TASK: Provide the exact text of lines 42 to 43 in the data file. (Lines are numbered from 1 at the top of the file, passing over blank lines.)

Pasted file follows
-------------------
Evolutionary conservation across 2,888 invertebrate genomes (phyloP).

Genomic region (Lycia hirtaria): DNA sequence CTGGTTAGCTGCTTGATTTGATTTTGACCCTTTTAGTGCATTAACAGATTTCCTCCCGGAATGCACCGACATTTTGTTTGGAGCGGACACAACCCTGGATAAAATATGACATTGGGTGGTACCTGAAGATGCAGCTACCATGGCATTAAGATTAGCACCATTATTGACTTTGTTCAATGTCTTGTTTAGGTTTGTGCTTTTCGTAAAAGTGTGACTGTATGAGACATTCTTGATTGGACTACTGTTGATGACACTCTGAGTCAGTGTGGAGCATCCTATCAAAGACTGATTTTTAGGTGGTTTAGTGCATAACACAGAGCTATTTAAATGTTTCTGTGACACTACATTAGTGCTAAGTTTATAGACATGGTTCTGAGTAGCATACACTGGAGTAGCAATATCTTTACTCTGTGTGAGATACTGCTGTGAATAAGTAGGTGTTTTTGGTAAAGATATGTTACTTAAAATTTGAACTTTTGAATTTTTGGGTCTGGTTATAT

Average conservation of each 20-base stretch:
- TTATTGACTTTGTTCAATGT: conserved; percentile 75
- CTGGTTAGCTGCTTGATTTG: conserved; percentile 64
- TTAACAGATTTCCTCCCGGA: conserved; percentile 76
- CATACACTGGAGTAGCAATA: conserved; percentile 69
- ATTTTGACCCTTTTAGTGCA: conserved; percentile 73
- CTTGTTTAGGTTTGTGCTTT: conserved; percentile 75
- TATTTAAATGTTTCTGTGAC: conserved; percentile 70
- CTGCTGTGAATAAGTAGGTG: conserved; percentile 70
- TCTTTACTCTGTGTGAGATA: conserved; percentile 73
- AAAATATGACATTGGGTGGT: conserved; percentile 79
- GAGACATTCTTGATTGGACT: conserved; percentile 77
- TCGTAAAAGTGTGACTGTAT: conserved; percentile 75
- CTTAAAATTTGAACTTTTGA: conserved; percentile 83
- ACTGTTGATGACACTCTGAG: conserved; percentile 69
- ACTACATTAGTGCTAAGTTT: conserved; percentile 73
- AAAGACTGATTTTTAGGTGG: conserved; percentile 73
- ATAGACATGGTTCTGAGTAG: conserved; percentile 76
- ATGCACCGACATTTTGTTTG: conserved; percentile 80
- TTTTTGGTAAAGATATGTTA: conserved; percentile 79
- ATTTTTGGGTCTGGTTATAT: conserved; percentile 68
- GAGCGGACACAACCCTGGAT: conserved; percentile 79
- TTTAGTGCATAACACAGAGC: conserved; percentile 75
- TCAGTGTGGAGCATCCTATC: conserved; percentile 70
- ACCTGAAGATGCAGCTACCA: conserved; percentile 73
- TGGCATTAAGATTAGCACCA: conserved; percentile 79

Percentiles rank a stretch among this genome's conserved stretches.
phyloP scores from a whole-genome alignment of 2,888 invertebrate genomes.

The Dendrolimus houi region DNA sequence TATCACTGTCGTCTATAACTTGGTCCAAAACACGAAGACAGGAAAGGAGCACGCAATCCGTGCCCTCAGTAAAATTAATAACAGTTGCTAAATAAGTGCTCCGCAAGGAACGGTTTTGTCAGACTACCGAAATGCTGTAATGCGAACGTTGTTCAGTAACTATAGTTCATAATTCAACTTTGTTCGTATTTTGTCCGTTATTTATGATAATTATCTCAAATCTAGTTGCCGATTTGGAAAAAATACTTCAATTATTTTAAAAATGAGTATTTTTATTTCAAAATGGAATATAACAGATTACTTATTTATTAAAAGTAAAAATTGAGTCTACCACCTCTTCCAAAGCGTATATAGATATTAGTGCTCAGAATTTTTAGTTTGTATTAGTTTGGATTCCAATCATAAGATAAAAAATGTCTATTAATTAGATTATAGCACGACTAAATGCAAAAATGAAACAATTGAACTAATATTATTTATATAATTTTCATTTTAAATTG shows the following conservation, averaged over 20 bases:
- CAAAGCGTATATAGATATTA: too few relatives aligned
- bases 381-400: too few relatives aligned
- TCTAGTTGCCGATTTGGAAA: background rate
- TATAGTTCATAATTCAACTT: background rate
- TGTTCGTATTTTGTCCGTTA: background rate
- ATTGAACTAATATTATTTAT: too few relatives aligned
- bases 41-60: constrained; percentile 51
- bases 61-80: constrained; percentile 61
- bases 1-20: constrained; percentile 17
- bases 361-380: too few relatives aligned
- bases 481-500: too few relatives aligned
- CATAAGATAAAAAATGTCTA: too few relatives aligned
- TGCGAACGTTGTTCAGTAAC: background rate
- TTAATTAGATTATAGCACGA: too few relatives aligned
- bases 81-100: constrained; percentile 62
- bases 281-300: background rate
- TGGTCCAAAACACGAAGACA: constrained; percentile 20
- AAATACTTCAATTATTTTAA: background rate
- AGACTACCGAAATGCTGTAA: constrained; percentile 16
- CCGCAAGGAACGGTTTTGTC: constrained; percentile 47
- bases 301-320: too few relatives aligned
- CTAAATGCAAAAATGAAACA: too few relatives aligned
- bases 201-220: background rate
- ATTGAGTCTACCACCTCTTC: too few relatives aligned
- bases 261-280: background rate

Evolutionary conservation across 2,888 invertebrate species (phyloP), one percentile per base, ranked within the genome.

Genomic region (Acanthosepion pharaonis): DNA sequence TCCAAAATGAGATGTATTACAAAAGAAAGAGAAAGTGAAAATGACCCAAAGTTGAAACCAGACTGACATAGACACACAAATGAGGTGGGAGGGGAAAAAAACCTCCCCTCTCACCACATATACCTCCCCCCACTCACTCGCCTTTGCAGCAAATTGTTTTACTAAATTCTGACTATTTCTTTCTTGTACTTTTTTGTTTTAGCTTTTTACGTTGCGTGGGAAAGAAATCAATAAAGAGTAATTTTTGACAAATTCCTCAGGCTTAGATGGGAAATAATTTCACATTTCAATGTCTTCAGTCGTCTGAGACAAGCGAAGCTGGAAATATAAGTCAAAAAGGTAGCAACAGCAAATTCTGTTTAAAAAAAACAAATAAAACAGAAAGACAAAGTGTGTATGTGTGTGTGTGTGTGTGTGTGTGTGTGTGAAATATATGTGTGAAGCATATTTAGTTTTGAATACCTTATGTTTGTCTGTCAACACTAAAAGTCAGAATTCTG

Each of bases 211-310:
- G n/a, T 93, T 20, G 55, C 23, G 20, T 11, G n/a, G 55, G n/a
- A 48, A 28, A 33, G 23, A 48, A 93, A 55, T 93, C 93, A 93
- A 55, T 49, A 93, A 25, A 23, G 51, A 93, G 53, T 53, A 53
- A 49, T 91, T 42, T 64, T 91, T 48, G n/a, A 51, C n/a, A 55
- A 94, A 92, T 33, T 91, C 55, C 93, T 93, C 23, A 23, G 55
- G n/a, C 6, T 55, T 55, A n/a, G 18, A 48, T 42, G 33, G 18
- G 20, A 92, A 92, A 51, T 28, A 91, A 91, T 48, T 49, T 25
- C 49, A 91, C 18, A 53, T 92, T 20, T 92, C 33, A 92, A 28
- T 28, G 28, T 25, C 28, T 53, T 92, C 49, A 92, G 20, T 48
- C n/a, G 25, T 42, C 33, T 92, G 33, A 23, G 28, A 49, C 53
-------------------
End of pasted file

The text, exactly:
- bases 481-500: too few relatives aligned
- CATAAGATAAAAAATGTCTA: too few relatives aligned